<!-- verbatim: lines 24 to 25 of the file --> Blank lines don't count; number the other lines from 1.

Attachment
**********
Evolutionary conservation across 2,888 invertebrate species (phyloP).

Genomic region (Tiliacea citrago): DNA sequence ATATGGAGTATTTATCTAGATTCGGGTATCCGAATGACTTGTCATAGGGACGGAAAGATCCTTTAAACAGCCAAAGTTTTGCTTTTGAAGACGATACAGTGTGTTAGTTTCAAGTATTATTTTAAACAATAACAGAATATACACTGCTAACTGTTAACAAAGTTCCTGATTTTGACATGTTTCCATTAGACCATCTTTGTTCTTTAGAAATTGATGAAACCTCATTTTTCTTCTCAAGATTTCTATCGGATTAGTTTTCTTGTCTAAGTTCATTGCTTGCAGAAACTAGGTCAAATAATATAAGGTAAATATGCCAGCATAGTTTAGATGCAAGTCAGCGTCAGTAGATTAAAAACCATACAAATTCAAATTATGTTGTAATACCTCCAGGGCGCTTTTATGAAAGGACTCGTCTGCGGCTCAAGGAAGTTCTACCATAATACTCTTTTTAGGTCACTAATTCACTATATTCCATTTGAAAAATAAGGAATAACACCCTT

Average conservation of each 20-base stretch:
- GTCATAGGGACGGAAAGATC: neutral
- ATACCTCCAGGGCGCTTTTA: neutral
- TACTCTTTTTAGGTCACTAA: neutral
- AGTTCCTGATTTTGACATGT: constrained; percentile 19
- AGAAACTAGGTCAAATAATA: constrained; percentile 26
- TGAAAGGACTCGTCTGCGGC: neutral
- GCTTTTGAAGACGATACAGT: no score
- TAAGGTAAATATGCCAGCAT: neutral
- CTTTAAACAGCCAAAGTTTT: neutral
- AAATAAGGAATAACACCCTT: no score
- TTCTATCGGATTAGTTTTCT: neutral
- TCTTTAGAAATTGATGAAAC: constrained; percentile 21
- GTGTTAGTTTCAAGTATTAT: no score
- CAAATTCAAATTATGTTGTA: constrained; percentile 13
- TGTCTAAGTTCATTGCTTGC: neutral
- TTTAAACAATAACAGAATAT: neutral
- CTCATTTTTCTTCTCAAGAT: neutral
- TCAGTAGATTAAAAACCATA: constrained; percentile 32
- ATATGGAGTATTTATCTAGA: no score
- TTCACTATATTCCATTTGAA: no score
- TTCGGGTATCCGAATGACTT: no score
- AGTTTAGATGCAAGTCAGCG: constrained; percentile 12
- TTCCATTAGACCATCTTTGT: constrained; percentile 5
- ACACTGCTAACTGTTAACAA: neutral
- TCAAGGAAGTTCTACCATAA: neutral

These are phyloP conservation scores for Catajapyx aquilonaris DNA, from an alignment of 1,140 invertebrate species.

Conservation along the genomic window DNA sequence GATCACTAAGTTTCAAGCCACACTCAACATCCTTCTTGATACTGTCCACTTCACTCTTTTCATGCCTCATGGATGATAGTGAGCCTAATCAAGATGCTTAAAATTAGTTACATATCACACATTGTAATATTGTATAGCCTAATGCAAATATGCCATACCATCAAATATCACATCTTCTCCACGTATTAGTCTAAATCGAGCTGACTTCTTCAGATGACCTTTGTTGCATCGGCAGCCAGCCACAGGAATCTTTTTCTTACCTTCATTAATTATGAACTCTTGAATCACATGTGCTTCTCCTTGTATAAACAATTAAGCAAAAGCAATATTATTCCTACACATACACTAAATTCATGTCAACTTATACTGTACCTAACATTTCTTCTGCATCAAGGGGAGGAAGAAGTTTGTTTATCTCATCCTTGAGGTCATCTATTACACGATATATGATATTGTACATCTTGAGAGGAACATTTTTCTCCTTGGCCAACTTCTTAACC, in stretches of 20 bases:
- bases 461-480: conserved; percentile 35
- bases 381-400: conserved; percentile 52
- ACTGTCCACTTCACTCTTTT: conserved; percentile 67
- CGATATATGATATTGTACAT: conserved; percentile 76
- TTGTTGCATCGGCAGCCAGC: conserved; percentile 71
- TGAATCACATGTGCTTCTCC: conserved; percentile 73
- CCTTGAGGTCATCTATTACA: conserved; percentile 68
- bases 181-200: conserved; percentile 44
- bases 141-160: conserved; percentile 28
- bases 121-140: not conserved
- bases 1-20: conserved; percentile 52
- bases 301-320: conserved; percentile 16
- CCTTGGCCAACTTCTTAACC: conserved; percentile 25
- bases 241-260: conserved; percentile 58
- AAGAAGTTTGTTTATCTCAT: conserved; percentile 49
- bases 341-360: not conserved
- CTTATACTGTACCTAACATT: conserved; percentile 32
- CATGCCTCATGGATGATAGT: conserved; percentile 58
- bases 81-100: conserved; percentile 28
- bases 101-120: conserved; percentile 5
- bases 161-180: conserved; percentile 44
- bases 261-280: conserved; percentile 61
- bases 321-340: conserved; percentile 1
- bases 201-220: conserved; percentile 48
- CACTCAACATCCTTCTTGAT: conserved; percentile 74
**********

- TTCGGGTATCCGAATGACTT: no score
- AGTTTAGATGCAAGTCAGCG: constrained; percentile 12